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5.8.2 Setting Variables

Setting a variable means to overwrite its current value (that is, the value of its most recent active binding) with a new one. In the variable-as-stack analogy, this is analogous to overwriting the top of the stack. The old value is irretrievably lost (unlike when a new value is bound to a variable, see Local Variables).

The setq special form is the usual method of altering the value of a variable.

Special Form: setq variable form …

Each variable is set to the result of evaluating its corresponding form. The last value assigned becomes the value of the setq form.

(setq x 20 y (+ 2 3))
    ⇒ 5

In the above example the variable x is set to 20 and y is set to the value of the form (+ 2 3) (5).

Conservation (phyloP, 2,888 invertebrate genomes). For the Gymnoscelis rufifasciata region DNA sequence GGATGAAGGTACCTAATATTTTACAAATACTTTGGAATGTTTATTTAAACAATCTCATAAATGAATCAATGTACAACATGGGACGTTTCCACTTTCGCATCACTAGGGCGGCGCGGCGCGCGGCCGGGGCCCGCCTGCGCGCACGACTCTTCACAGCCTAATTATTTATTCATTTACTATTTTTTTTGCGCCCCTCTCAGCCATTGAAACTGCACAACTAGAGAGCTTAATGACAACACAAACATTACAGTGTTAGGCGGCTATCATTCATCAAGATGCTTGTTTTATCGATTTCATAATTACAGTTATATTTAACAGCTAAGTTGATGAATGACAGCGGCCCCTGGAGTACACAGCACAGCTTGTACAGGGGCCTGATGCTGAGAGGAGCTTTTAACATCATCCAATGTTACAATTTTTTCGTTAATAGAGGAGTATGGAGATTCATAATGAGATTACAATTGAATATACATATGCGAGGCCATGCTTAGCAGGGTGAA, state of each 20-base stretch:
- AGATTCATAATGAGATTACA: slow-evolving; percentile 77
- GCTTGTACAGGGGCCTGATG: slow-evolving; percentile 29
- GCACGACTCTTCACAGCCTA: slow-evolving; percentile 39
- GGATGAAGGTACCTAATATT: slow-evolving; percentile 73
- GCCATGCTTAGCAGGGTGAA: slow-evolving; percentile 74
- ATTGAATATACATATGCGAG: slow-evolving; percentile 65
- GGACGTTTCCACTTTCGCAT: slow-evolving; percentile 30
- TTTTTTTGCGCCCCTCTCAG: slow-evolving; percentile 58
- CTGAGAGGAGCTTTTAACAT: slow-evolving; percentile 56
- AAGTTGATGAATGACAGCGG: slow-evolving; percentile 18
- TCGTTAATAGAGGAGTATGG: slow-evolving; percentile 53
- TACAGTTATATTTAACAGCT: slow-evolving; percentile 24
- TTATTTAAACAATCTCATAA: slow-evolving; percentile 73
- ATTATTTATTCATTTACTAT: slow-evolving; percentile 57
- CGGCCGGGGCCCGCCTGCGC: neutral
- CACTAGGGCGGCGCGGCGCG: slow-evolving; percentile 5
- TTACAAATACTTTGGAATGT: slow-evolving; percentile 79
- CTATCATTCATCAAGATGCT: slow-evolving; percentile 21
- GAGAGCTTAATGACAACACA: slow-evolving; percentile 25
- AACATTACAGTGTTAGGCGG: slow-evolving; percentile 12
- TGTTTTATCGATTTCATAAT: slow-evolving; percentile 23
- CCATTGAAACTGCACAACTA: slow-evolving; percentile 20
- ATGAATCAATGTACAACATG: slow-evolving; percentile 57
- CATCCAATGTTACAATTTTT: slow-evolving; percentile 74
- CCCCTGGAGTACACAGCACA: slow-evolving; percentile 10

Function: set variable new-value

The value of the variable variable (a symbol) is set to new-value and the new-value is returned.

This function is used when the variable is unknown until run-time, and therefore has to be computed from a form.

(set 'foo 20)
(setq foo 20)           ;setq means `set-quoted'
    ⇒ 20

Note: currently the set function may be used to set any type of variable (i.e. lexical or special). However this likely to change in the future, such that only special variables will be allowed to be modified using the set function. It is strongly advised to avoid using this function on lexical bindings! (Moreover the compiler may generate incorrect code in certain circumstances.)

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